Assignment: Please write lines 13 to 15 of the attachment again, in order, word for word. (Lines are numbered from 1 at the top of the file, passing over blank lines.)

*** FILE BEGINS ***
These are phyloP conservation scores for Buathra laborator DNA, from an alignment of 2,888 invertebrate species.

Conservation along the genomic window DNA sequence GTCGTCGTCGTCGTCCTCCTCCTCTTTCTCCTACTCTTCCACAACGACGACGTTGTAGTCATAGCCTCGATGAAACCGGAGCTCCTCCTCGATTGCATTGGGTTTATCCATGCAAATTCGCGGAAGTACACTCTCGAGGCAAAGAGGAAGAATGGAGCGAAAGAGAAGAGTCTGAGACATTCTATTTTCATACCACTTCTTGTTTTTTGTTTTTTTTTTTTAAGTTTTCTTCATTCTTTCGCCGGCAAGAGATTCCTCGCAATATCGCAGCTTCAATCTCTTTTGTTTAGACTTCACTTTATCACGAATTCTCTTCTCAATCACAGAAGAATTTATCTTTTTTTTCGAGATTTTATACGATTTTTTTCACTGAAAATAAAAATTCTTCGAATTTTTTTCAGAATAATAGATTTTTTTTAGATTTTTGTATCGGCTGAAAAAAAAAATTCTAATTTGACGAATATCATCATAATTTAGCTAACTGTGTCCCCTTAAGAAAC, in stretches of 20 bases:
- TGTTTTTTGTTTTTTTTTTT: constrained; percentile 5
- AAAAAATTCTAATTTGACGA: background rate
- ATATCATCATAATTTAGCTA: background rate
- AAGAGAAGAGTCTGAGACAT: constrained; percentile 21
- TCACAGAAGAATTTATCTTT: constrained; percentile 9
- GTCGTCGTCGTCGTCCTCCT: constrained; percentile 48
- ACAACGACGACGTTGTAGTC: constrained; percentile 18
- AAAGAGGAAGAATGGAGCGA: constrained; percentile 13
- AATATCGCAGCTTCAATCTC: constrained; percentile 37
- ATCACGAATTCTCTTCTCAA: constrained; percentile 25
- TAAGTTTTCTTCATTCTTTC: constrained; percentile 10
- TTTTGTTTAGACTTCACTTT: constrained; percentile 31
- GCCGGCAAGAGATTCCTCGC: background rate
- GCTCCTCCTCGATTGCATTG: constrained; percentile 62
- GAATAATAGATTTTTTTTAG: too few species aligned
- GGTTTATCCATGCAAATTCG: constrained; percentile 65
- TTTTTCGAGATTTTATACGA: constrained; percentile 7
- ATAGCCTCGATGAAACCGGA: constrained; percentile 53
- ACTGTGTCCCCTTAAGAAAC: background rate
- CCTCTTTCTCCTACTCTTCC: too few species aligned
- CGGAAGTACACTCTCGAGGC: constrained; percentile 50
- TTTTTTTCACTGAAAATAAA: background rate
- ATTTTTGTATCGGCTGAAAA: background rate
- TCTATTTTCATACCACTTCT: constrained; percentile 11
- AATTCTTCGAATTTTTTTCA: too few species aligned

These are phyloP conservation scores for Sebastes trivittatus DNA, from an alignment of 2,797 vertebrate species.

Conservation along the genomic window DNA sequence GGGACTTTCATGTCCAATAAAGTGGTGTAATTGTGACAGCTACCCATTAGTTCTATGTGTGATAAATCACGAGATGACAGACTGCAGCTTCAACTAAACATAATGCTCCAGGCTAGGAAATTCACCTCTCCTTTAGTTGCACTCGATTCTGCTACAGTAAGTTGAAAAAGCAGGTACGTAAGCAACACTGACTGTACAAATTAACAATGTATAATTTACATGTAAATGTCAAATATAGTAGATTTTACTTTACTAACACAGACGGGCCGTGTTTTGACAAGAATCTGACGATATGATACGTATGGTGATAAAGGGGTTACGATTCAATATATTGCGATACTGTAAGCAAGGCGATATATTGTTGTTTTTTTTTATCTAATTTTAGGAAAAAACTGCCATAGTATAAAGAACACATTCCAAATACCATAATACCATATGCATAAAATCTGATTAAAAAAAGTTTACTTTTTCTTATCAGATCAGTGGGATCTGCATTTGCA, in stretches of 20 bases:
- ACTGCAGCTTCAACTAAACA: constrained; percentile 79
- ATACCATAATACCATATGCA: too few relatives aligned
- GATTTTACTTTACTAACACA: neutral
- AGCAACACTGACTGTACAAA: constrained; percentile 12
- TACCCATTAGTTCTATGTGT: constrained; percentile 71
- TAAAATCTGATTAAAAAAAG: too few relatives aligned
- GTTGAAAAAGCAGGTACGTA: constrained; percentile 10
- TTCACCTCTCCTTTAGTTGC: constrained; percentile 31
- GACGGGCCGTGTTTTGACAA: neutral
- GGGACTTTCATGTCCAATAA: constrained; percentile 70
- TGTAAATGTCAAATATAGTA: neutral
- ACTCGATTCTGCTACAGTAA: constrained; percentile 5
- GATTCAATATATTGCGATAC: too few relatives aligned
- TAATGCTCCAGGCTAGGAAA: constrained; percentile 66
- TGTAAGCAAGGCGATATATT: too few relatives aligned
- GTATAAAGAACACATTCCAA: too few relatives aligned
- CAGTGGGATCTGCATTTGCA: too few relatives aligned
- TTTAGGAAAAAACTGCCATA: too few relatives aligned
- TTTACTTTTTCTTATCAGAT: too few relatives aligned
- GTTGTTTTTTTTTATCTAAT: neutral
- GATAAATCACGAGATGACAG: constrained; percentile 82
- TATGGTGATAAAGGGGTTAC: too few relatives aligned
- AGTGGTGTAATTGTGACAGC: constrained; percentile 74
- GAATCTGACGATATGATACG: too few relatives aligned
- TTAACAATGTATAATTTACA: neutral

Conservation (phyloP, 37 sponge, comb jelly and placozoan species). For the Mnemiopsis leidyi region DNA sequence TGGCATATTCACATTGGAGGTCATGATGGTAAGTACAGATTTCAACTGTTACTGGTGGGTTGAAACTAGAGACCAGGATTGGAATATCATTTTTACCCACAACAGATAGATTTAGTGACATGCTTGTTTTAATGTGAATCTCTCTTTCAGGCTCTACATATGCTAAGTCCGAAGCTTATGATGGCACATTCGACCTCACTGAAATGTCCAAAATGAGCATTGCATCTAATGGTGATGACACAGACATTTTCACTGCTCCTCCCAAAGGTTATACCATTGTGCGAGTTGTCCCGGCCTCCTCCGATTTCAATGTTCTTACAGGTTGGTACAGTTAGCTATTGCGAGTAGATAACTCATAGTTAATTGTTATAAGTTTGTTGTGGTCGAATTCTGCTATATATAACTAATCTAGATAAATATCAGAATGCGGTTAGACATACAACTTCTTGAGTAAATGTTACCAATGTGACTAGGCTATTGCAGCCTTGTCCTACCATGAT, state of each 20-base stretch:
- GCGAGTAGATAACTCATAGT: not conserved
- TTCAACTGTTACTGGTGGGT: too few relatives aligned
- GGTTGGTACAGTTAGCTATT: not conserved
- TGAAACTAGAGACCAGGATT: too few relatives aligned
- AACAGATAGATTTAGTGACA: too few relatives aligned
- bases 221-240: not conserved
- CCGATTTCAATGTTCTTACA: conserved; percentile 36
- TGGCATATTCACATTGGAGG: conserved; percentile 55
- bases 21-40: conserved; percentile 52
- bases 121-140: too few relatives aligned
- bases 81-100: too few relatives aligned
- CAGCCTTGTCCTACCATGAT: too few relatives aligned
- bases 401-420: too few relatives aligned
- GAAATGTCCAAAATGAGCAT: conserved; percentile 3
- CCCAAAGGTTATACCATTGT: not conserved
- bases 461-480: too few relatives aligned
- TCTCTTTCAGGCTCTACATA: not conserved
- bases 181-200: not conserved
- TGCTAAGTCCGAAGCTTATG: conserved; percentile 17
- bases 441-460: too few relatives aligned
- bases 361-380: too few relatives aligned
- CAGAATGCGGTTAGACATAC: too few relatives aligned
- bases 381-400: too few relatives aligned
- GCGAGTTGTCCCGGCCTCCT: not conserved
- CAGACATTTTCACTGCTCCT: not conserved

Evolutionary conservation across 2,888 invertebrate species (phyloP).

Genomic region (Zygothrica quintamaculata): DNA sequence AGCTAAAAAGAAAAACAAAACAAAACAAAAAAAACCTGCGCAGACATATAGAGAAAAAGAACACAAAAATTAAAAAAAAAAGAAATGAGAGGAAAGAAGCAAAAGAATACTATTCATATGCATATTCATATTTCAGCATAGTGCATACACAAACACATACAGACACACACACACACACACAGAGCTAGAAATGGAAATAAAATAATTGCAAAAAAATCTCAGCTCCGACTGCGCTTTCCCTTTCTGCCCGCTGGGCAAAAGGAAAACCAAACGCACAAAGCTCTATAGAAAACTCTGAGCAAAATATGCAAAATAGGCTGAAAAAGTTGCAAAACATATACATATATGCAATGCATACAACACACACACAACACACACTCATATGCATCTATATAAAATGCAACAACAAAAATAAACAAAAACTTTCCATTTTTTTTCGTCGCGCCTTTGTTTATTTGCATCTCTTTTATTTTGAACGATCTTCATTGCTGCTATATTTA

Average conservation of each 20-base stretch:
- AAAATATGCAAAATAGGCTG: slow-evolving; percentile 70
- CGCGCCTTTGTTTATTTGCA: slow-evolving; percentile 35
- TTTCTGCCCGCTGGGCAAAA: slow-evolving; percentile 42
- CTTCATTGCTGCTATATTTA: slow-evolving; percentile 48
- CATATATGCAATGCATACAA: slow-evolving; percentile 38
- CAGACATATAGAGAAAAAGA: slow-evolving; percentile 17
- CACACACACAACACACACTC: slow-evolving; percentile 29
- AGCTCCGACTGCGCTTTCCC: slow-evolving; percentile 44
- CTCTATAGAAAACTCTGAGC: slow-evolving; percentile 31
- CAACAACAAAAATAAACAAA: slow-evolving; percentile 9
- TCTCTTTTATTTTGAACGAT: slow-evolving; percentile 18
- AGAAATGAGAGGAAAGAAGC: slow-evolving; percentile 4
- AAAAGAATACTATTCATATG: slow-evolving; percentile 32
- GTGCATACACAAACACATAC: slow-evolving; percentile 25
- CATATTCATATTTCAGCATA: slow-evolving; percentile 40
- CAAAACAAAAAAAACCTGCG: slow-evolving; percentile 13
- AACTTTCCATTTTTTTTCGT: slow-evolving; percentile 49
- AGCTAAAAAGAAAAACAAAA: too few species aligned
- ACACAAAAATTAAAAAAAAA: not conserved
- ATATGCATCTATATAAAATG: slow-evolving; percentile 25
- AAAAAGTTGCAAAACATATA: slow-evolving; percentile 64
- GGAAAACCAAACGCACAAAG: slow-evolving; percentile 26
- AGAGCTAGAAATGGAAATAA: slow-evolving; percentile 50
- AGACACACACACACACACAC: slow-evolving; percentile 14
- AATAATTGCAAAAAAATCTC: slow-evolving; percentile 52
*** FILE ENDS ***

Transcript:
- TAAGTTTTCTTCATTCTTTC: constrained; percentile 10
- TTTTGTTTAGACTTCACTTT: constrained; percentile 31
- GCCGGCAAGAGATTCCTCGC: background rate